S&D Group president Hannes Swoboda said: "The European Court of Justice has done more for citizens' privacy in a single ruling than the European Council, which has consistently blocked efficient data-protection legislation at European level, has done in years. It is high time for the Council to bring forward good legislation on data protection, as adopted by the European Parliament last month.”
"Surveillance must always be the exception, not the rule. Mass collection of data, be it from governments, service providers or companies, cannot be accepted and police access to citizens' data must be targeted and authorised by a judge," he argued.
ALDE Group President Guy Verhofstadt said: “We Liberals and Democrats believe it to be essential that personal freedoms are safeguarded. The fight against terrorism is clearly very important but should not undermine our fundamental rights. It is vital that these rights are defended. It was clear that this directive did not achieve this balance”.
Jan Philipp Albrecht, justice and home affairs spokesperson for the Greens/EFA group, stated: "The blanket, unjustified collection and retention of telecommunications data in the EU must now stop! The European Court of Justice’s verdict on the incompatibility of the Data Retention Directive with the EU Charter of Fundamental Rights is a major victory for civil rights in Europe".
"The evidence clearly shows that indiscriminate, highly intrusive data collection not only infringes human rights to privacy and data protection but has also totally failed to lead to any noticeable improvement in law enforcement. The Directive is therefore completely disproportionate and has rightly been scrapped by the Court," he added.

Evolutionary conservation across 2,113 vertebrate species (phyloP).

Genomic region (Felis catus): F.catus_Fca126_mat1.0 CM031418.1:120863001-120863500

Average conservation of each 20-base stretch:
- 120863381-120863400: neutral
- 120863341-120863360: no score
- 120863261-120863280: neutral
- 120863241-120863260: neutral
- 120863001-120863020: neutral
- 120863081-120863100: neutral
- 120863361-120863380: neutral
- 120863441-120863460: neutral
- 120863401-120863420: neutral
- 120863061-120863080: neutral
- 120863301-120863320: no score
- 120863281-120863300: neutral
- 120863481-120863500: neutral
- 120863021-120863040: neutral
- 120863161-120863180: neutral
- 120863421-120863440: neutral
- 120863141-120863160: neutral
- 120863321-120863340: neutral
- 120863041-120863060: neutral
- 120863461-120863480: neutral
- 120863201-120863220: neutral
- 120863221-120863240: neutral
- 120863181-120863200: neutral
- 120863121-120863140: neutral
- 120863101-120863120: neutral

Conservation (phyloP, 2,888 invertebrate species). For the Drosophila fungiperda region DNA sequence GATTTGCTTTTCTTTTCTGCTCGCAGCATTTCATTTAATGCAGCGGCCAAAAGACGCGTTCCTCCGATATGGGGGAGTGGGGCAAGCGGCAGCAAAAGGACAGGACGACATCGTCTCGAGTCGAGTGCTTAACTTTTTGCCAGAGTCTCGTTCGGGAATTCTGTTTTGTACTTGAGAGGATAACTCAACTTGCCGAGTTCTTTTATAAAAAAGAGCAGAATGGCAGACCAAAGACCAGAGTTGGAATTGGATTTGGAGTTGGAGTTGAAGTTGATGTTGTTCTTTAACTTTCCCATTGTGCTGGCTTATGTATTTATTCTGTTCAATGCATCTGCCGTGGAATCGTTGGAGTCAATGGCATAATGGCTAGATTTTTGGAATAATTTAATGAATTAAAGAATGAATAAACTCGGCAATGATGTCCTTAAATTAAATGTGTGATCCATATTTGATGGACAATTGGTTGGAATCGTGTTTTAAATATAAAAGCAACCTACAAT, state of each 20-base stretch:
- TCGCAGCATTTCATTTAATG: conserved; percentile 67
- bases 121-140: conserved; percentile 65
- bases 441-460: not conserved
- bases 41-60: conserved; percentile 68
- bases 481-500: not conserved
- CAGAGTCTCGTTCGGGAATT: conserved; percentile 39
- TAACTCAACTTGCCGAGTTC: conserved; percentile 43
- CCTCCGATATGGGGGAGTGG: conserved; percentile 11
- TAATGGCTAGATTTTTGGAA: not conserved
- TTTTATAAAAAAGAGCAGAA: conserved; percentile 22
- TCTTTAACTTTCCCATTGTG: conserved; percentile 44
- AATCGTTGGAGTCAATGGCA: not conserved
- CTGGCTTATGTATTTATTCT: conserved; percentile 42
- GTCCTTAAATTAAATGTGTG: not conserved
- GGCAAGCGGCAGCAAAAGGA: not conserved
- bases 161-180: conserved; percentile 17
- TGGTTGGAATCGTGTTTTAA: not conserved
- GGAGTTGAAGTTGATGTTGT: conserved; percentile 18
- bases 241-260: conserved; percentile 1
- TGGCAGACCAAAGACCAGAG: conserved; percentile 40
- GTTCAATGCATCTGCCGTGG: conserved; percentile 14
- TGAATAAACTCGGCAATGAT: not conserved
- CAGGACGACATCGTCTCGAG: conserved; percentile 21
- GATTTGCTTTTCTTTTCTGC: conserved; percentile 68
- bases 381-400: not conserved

“We will be reviewing the ruling in depth and we look forward to further discussions as to what implications this ruling will have. Our companies are committed to protect users’ data and to fulfil all the legal obligations in this field," said Luigi Gambardella, head of ETNO, the association of the main telecoms operators in Europe.
"ETNO members have been very active in this debate since the beginning and raised the shortcomings of a generalized data retention obligation, even before the adoption of the Directive. Such a broad obligation needs to be proportionate and strictly necessary in a democratic society for the protection of legitimate aims. Furthermore, the lack of harmonized rules on access to and use of the retained data has raised special concerns also for industry, which has been confronted by divergent rules in different Member States,” he added.
"After eight years, this affront to the fundamental rights of European citizens has finally been declared illegal. Eight years of abuses of personal data and eight years of reassurances from EU Member States and the Commission that the measure was legal," said Joe McNamee, Executive Director of European Digital Data Rights, an association which gathers European civil rights groups.
Data retention refers to the storage of traffic and location data resulting from electronic communications.
The main legislative instrument at EU level governing this field is the Data Retention Directive, which was adopted in November 2006 after long debates on its scope. These resulted in a text which gave room for different applications at national level and which did not guarantee a sufficient level of harmonisation.
Data protection and privacy in electronic communications are also governed by the E-privacy Directive, which dates back to 2002, although it has been slightly revised in 2009.